B.C. Museum features 20 disputed Pollock paintings

BOSTON – When Boston College’s McMullen Museum of Art got the offer to show a stash of never-before-seen Jackson Pollock paintings, who could blame it for jumping at the chance? It didn’t hurt that they were “recently discovered,” in 2002, by the son of Swiss photographer Herbert Matter, whose father was a close friend of the famous “Action Artist.” It also didn’t hurt that questions about the authenticity of the art have set off fierce debate among Pollock experts across the nation.

The art had been found in a rented storage locker on Long Island, N.Y., where Pollock and his wife, painter Lee Krasner, owned a home not too far from Matter and his wife, Mercedes. The provenance of such an amazing trove was hardly questioned given the well-known relationship between the families. Factor in the big coverage across all media, and an art world where a big Pollock canvas sells for more than $100 million, such a collection could potentially have meant some serious bucks for a lucky few.


Herbert Matter, Mercedes Matter, Jackson Pollock, Lee Krasner, and Alex Matter in woods, 1948. Department of Special Collections, Stanford University Libraries.

Between the hail of dissenting opinions, and disputed science, however, no consensus emerged that the canvases were real. The art world backed off, and the mystery surrounding the paintings caused both the Everson Museum of Art in Syracuse, N.Y., and the Guild Hall Museum in East Hampton, N.Y. – Pollock’s hometown – to cancel exhibitions. Only the McMullen decided to go ahead.

“The only definitive answer I have,” said Nancy Netzer, director of the museum and art history professor at BC, “is that it’s a mystery.”

The disputed paintings are being shown as precisely one-seventh of an exhibition titled “Pollock Matters,” on view through Dec. 9. It explores for the first time the personal and artistic relationship between Pollock and Matter, revealing the connections between the two, and the important role Matter’s innovations played in stimulating Pollock’s radical style.


Untitled No. 2, poured media on board, 10 inches by 15 inches. Private Collection.

It is the more than 20 supposed Pollocks, however, that are getting the attention. There is dispute about the copyrights on paint color being registered long after the artist’s death, as well as questions about the conformity of the splatter lines of the paintings. Some see it as a ploy to get rich or rip off a famous name, while others question why a scammer would put the effort into such small pieces – some are merely lines on a piece of cardboard – when Pollock’s really big canvases sell for really exorbitant sums.

“We didn’t do this for publicity,” Netzer said. “We did this because we believe in the scholarship, and because we thought we had faculty here with important things to say about these works. Given their provenance and number, and the important roll they could play in our understanding of an artist like Pollock, they merited detailed scrutiny from a number of different disciplines.”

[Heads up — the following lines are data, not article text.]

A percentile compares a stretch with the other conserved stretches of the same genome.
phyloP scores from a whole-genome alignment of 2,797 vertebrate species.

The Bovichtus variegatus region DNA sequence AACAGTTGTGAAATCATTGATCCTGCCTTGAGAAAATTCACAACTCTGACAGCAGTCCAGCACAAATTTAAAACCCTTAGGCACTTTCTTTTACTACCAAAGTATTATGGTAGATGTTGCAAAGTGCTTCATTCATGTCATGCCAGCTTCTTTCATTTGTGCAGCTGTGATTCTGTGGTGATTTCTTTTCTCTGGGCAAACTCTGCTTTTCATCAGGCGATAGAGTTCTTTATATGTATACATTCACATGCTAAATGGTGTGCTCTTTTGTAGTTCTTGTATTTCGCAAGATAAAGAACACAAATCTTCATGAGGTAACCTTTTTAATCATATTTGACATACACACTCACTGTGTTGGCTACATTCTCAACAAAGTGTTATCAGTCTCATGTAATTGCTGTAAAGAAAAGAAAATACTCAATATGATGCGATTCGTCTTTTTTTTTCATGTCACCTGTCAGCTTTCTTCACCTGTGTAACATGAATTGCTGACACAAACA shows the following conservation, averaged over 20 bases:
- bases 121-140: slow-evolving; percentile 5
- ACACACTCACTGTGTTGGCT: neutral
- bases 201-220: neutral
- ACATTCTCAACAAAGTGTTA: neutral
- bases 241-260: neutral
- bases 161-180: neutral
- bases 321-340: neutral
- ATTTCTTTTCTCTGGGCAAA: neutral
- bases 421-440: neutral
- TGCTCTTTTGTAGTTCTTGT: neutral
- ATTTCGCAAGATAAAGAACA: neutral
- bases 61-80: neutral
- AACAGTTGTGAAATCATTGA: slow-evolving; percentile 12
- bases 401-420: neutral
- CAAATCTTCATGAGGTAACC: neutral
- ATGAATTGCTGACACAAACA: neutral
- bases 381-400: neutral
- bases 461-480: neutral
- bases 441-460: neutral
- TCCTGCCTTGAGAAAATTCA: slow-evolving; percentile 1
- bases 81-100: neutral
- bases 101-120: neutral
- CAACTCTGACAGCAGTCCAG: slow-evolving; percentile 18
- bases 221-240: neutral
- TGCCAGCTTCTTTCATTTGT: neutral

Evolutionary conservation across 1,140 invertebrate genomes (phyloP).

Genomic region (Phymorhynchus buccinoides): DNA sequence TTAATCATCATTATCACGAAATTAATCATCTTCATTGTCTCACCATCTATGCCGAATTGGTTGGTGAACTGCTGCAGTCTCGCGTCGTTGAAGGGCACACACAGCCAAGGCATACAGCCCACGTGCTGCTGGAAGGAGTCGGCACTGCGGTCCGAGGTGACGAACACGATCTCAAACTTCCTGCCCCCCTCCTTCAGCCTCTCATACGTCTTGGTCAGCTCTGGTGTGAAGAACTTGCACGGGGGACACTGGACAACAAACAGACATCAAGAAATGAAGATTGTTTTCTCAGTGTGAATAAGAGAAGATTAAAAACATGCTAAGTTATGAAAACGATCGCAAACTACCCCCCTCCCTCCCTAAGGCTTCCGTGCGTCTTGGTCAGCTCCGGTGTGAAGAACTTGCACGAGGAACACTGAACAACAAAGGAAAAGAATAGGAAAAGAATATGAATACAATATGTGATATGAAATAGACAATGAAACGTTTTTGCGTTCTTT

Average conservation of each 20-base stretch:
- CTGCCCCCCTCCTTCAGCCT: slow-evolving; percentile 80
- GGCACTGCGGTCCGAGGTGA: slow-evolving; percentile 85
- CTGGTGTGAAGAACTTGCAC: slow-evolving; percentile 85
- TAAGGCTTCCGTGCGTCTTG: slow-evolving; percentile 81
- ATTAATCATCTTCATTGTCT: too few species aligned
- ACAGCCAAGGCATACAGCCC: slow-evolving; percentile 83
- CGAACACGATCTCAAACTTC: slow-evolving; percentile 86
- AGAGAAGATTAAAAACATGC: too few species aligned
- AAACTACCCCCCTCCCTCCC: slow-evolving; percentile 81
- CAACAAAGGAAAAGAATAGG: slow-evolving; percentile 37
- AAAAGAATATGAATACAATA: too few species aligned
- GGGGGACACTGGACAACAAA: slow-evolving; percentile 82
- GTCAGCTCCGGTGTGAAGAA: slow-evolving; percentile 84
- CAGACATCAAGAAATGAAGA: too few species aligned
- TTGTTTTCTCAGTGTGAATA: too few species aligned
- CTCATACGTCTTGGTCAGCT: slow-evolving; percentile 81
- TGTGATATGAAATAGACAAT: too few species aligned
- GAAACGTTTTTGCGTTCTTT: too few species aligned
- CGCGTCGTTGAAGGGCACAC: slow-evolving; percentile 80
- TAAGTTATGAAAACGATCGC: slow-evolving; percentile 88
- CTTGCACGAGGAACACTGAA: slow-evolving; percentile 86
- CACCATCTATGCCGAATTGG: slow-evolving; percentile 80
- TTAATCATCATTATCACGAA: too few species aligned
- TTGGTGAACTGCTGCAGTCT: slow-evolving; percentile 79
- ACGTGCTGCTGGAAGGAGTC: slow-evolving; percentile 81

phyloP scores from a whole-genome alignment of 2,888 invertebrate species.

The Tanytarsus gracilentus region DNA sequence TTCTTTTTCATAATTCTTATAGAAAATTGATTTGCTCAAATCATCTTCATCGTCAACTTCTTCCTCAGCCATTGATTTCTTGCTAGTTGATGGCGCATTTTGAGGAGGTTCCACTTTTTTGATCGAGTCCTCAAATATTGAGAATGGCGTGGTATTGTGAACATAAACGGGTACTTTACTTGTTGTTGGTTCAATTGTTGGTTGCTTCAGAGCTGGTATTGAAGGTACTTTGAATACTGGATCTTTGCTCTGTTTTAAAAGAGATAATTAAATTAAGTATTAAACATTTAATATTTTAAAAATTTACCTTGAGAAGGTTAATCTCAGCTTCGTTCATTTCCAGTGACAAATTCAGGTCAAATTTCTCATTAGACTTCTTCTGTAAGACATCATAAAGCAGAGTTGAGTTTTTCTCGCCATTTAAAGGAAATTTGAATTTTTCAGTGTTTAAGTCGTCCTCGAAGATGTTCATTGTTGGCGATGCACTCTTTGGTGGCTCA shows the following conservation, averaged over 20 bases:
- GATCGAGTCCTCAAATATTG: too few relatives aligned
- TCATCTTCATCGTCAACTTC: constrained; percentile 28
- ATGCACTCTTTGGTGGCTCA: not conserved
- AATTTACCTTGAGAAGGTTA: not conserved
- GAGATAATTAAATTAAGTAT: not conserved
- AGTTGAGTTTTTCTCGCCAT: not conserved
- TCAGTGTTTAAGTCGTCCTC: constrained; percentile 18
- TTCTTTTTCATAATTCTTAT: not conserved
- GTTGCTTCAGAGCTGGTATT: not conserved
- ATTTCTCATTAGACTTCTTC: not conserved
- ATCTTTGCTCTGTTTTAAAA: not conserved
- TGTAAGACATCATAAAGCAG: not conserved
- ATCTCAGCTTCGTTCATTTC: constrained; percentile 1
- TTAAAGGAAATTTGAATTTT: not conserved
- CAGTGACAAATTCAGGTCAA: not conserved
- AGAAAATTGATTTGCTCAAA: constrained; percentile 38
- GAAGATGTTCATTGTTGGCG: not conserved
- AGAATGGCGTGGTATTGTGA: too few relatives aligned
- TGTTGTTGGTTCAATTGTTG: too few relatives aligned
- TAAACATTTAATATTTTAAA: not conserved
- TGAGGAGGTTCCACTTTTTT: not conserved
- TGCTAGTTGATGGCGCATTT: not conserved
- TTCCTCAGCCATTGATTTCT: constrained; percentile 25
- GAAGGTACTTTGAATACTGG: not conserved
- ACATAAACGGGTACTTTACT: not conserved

The move to even show the paintings, regardless of the controversy around them, has brought McMullen praise in some circles. In an interview with the Providence (R.I.) Journal, Rhode Island School of Design museum director Hope Alswang said, “Under the circumstances, I think it’s a very brave thing to do, and if they can get people thinking and talking about Jackson Pollock, a towering figure in American art but someone whose work many people still dismiss or misunderstand, then all the controversy will be worth it.”

While the wide media coverage and heated debate over the paintings have raised awareness worldwide around the artist, the coverage did not necessarily translate into overflow crowds at the seven galleries the McMullen has dedicated to the exhibit. Netzer, however, reported that there was a steady flow of people over the opening Labor Day weekend.

For the most part, too, the people coming to see the exhibition are not coming to comment on the controversy, but simply to see the paintings and get some information on them. The paintings themselves are not exhibited with anything but a title. On a wall in the room where they are hung, the museum has posted a text with a summary of the discovery of the paintings by Matter’s son, and the subsequent debate.

“If I had to generalize,” Netzer said, “what I’d say people are walking away from the exhibition with is an understanding of the complexity of this problem. Most people have written in the comment book something to the effect of, ‘Great exhibition. It reads like a mystery story.’”

While Netzer and the McMullen are hopeful that scholars from across the nation will come to take a look, and add something to the ongoing “discussion” about the paintings Netzer is quick to point out that the audience so far has mostly been regular art lovers wanting a peek, which is exactly what the museum wants.

“We’re pleased that people are interested in the project,” she said. “I want the public to really feel welcome at this exhibition, anybody can come. We’re opening this exhibition ourselves, free. We’re not making any money on it.”

It’s hoped by Netzer, and many of her colleagues, that scholarship on the paintings continues after “Pollock Matters” closes in December. The conundrum of the paintings is not likely to be solved any time soon, even as some of the questions surrounding the paintings are answered. The public will just have to decide for itself. If you find yourself in Boston’s Chestnut Hill this fall, pop in and add your two cents.

The McMullen Museum of Art at Boston College is located on the first floor of Devlin Hall, 140 Commonwealth Ave. Museum hours are Monday-Friday, 11 a.m. to 4 p.m., and Saturday and Sunday from noon to 5 p.m. Admission is free.

For more information, call (617) 552-8100, or go online to www.bc.edu/bc_org/avp/cas/artmuseum.